Botox May Ease Writer's Cramp
Drug Now Used to Treat Wrinkles May Relieve Pain of Writer's Cramp
WebMD News Archive
Dec. 21, 2006 -- Chalk up another novel use for Botox. The toxin best known
for erasing wrinkles may also help ease the pain of writer's cramp.
A small, new study shows injections of Botox improved symptoms of writer's
cramp in 70% of those who received the treatment.
Writer's cramp is a painful condition that affects about three to seven out
of every 100,000 people. Symptoms include involuntary, spasmodic muscle
contractions of the fingers, hand, or arm during writing or other manual
People with writer's cramp may simply learn to write with the other hand,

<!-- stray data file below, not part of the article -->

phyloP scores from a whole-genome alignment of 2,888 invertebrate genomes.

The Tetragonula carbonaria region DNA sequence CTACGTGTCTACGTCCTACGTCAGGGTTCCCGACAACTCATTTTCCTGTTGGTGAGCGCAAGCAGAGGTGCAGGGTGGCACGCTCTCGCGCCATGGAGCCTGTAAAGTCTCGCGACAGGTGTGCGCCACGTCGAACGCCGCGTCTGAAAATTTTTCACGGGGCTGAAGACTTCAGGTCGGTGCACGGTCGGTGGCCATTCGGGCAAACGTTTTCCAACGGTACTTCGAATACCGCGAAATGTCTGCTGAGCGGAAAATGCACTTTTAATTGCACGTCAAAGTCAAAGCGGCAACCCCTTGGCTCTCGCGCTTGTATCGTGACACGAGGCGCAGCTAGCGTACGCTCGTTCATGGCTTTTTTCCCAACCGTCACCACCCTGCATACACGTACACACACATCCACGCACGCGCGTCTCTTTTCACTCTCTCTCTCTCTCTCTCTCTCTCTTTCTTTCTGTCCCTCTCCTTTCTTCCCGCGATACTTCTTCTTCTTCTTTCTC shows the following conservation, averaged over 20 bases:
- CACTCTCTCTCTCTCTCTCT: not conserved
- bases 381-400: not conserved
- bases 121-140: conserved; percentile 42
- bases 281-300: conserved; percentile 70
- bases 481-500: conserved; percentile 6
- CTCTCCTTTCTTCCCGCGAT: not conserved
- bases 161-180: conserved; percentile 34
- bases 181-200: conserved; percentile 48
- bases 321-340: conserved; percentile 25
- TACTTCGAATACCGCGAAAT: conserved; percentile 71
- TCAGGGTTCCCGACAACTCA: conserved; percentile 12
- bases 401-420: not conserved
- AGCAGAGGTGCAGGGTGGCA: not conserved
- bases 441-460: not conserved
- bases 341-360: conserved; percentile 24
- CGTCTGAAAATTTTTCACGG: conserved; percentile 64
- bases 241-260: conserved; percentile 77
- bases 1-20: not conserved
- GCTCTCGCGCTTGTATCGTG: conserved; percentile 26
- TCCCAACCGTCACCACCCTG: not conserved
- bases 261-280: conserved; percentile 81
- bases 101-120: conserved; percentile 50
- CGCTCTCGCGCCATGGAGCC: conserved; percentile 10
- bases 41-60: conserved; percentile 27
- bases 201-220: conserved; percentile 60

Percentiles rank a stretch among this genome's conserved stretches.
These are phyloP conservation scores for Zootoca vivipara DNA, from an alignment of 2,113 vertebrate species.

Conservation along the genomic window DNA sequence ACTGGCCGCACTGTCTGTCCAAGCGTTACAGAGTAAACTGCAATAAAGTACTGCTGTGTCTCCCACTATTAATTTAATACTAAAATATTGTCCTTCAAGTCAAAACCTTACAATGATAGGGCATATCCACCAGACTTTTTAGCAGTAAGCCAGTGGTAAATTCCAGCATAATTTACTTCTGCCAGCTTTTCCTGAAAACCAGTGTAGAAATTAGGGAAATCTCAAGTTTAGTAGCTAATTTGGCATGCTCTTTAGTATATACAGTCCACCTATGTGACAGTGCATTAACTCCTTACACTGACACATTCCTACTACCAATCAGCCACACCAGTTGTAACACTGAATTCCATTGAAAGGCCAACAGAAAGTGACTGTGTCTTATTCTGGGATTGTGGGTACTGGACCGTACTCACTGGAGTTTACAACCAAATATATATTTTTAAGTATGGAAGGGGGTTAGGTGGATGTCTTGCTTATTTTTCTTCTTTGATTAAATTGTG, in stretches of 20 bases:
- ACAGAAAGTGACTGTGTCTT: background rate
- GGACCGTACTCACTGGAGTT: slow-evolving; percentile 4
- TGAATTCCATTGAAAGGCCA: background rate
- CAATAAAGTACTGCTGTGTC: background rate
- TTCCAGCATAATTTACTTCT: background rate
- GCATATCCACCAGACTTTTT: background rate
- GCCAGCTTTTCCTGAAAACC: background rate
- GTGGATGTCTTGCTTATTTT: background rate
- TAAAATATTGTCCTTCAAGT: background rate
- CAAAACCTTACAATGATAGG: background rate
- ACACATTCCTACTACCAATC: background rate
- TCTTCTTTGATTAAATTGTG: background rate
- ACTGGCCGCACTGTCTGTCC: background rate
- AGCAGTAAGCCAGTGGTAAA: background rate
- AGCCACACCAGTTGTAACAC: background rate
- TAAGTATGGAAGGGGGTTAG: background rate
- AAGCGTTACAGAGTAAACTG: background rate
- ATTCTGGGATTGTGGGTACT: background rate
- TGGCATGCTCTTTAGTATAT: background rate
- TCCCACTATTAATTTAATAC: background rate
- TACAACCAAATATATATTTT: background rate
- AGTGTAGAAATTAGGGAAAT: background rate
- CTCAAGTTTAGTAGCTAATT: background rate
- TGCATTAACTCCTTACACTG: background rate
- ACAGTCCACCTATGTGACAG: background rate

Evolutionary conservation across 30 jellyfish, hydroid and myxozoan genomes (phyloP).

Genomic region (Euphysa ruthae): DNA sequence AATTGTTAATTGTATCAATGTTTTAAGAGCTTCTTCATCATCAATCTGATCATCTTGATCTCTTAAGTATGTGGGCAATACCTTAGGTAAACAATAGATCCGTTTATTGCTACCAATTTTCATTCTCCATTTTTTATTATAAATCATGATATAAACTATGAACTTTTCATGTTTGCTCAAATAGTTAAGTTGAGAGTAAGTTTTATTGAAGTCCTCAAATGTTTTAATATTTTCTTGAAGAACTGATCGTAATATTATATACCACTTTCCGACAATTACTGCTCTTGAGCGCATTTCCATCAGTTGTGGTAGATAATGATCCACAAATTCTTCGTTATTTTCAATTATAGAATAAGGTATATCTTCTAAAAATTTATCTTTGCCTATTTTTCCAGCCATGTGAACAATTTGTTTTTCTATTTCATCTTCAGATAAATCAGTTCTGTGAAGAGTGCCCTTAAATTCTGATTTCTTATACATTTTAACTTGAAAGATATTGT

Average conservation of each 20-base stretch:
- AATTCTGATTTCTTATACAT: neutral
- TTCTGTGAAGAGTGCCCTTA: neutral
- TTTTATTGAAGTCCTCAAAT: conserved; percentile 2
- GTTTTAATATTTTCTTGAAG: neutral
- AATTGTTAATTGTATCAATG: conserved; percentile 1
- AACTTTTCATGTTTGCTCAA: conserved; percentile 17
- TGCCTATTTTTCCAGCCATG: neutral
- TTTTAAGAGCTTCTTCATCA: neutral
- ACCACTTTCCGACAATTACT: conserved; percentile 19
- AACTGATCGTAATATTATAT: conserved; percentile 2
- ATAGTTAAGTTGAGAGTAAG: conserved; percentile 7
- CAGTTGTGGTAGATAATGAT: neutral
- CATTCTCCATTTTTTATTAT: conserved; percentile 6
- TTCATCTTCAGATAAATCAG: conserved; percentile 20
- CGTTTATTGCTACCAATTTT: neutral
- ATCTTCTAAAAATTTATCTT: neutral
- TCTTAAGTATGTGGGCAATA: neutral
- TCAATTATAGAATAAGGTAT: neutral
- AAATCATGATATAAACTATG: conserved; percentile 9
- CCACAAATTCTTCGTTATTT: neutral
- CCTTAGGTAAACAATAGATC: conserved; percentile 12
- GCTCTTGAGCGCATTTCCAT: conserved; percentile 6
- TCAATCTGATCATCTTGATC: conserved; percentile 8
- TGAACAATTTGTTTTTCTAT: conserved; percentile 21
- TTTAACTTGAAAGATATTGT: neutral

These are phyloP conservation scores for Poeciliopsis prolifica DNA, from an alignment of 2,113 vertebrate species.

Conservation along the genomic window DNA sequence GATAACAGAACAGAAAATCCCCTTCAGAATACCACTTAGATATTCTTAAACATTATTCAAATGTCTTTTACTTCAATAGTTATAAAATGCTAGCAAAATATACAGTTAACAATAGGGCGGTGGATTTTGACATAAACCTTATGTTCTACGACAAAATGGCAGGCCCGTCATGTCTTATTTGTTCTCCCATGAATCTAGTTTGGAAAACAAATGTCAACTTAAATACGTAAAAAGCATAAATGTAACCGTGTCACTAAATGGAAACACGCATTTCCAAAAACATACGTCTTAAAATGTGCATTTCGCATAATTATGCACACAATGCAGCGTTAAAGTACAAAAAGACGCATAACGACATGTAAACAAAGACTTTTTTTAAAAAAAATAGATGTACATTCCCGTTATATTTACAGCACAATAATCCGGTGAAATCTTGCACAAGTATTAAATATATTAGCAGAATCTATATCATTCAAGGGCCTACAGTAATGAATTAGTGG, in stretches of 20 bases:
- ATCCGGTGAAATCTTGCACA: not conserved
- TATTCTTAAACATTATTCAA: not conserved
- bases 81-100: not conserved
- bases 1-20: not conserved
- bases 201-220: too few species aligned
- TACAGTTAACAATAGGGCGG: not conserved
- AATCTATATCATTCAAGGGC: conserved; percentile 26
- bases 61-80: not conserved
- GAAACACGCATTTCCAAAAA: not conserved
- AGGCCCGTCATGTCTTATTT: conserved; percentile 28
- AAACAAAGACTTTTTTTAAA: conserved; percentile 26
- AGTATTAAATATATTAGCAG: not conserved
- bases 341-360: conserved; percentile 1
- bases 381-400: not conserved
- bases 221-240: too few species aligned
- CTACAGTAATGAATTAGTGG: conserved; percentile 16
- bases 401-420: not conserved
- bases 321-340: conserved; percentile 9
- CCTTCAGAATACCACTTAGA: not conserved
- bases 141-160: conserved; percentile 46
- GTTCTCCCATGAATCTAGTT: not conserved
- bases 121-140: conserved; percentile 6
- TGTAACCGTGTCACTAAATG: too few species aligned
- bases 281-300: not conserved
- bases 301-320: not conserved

but in one in four cases, the condition can affect both hands and is difficult
Treatment options for writer's cramp include relaxation techniques,
hypnosis, biofeedback, acupuncture, and “writing re-education"
Botox is a toxin that in large amounts can cause botulism. An injection of
Botox blocks signals from nerves to muscles.
New Chapter in Writer's Cramp Treatment
In the study, published in the Journal of Neurology Neurosurgery and
Psychiatry, 39 people with writer's cramp received either two sessions
(one month apart) of injections of Botox in finger and wrist muscles or a
The results showed that 14 of the 20 people given Botox said their writer's
cramp had significantly improved and they wanted to continue their treatment
compared with six out of the 19 who received the placebo.
About 50% of participants still reported good results with treatment after
Side effects of Botox injections included hand weakness, which caused some
participants to discontinue treatment, and pain at the injection site.
Researchers J.J.M. Kruisdijk and colleagues at the University of Amsterdam
say the results suggest Botox merits more study as a potential treatment for